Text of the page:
A public debate begins today on whether Wales should be a separate legal jurisdiction.

The Welsh government will ask the judiciary, lawyers and members of the public whether they want a jurisdiction along the lines of those found in Scotland and Northern Ireland.

The consultation has been in the pipeline since March last year, when a referendum produced a 'yes’ vote to giving the National Assembly for Wales law-making powers in 20 devolved policy areas.

This has led to increasing divergence between Welsh law and the law in England, prompting the discussion of separate jurisdictions.

First minister Carwyn Jones said: 'The devolution of further powers to the Welsh government and National Assembly will inevitably mean more distinct Welsh law applying in Wales in the future, which means the law that applies in Wales and the law that applies in England will become increasingly divergent.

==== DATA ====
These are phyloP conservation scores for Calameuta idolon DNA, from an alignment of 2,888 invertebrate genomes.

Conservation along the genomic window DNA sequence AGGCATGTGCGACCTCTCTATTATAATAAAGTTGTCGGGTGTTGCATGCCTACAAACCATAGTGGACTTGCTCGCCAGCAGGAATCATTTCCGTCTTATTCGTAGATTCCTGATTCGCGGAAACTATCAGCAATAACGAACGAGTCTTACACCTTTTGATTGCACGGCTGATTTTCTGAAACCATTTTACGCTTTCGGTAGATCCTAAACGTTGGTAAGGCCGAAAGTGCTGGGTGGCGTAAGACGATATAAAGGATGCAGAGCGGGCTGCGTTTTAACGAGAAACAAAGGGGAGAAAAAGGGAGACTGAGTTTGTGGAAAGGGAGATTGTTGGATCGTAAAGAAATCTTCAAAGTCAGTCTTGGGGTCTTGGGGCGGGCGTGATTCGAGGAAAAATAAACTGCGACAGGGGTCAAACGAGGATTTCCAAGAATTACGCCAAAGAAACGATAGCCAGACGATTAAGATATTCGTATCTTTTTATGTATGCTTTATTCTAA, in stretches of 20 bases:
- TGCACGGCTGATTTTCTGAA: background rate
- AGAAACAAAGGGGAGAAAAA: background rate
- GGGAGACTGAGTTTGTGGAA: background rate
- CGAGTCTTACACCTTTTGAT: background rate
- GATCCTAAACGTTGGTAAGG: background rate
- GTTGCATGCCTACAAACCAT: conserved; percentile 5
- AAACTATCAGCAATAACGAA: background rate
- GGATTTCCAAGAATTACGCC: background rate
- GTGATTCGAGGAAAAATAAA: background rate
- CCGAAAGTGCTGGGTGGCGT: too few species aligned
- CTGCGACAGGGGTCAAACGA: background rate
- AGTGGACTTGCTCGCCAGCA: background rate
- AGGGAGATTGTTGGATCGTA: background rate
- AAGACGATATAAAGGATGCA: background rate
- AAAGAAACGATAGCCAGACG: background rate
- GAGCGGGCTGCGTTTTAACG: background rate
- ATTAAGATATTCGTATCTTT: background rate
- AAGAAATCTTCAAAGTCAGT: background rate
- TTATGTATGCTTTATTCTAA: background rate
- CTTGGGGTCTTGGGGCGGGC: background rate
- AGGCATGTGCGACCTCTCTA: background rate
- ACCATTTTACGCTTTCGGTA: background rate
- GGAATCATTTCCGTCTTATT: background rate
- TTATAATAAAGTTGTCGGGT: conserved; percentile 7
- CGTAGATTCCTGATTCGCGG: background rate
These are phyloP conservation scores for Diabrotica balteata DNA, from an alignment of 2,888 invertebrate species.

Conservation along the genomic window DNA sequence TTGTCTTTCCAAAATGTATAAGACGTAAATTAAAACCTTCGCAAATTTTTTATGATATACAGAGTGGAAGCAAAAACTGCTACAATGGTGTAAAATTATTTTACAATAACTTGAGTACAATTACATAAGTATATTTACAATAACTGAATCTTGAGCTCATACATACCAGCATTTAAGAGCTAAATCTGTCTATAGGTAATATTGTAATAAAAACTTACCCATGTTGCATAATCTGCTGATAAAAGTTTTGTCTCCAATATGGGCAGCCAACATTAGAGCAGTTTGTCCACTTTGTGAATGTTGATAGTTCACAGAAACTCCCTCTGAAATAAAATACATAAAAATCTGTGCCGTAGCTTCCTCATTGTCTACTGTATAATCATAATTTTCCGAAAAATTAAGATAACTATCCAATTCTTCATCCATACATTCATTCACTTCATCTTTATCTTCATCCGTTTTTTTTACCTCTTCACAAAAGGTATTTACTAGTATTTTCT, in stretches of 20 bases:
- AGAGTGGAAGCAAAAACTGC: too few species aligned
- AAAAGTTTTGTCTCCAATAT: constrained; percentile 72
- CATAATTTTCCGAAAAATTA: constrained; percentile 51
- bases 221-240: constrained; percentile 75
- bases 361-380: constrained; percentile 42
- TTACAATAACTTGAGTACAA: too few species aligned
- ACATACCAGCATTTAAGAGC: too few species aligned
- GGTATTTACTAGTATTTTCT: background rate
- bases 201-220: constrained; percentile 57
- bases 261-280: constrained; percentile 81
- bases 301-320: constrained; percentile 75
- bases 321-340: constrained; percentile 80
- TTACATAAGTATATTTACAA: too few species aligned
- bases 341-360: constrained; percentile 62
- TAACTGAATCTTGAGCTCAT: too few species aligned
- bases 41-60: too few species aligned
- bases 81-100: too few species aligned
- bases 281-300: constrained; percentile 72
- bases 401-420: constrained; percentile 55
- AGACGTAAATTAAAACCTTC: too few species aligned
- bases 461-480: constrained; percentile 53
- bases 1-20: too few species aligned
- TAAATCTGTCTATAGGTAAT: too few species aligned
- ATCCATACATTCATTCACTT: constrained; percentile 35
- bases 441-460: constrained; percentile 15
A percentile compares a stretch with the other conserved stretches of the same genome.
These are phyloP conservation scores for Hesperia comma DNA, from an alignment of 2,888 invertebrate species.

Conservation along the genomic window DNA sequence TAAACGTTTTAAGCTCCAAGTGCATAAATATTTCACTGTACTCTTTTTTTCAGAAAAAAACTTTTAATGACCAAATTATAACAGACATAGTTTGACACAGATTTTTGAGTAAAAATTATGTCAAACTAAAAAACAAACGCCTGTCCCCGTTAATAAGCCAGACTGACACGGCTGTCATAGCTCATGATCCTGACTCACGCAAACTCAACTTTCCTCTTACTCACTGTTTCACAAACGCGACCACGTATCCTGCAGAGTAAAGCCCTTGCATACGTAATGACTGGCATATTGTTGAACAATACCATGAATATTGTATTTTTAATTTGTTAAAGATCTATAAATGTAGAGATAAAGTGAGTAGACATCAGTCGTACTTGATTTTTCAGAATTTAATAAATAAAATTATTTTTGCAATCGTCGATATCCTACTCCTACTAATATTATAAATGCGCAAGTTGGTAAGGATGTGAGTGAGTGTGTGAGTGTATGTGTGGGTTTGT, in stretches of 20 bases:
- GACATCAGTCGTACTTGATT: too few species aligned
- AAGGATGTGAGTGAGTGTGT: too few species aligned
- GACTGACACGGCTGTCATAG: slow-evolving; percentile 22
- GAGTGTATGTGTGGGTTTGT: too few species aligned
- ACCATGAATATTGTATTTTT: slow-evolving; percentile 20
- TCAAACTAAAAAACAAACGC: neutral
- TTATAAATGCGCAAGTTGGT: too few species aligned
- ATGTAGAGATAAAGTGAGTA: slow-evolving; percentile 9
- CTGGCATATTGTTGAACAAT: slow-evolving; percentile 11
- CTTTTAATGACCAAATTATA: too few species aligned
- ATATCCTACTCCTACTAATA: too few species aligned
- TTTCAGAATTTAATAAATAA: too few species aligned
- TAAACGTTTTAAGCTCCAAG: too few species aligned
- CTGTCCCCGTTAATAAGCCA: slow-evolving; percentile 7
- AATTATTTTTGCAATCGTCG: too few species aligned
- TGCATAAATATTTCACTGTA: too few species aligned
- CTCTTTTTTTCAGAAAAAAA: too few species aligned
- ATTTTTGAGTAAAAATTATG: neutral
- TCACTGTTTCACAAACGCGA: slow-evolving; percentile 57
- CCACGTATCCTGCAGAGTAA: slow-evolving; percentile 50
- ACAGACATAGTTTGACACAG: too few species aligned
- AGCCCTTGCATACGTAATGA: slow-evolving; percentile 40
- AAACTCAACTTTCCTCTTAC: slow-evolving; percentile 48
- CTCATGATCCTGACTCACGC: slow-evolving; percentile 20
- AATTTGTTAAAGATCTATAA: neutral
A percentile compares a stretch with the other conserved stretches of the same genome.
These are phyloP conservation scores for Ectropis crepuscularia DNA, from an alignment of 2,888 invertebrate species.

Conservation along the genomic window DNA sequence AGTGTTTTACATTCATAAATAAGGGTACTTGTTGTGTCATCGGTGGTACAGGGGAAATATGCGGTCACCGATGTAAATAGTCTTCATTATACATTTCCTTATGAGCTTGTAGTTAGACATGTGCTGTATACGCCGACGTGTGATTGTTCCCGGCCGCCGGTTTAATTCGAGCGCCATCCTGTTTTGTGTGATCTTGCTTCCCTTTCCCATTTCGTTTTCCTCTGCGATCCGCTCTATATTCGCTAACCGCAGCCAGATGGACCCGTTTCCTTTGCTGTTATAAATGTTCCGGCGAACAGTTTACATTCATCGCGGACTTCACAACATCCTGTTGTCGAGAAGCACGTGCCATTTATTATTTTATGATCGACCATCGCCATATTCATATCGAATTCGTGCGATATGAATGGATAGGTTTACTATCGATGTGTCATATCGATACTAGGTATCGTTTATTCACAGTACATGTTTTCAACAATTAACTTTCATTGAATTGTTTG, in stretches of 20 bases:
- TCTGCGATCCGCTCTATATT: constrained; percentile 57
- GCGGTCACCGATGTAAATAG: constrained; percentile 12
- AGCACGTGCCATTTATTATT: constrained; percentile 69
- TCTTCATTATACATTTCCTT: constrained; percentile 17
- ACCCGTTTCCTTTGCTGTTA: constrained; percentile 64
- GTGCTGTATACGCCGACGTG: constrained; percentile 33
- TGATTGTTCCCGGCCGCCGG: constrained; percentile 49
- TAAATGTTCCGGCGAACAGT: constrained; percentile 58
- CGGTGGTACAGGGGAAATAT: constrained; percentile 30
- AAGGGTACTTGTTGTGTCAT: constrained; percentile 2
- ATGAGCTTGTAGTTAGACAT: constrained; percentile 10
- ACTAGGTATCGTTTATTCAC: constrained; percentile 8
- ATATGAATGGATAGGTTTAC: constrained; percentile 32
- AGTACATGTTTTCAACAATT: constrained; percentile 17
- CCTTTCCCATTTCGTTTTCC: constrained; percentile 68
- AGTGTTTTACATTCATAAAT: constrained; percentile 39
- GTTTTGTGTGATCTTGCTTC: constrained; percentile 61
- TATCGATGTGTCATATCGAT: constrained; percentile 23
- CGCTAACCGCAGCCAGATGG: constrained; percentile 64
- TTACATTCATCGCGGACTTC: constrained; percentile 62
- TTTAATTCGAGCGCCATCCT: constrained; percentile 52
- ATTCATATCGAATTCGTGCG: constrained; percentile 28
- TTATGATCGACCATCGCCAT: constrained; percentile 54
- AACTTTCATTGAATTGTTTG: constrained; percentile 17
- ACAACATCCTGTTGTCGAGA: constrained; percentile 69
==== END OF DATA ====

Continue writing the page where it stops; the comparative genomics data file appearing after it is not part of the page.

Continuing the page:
'We now feel it essential that we have a public debate on whether or not Wales should be a separate legal jurisdiction, and the implications this could have for Wales and the rest of the United Kingdom.’

Wales’ counsel general Theodore Huckle will deliver a statement to the National Assembly this afternoon.

He will make it clear that separate legal jurisdictions can exist within a UK without compromising the union.

The consultation is likely to take 12 weeks, with a decision expected by the end of this year. It is thought that a separation of legal powers would require legislation to be passed in Westminster.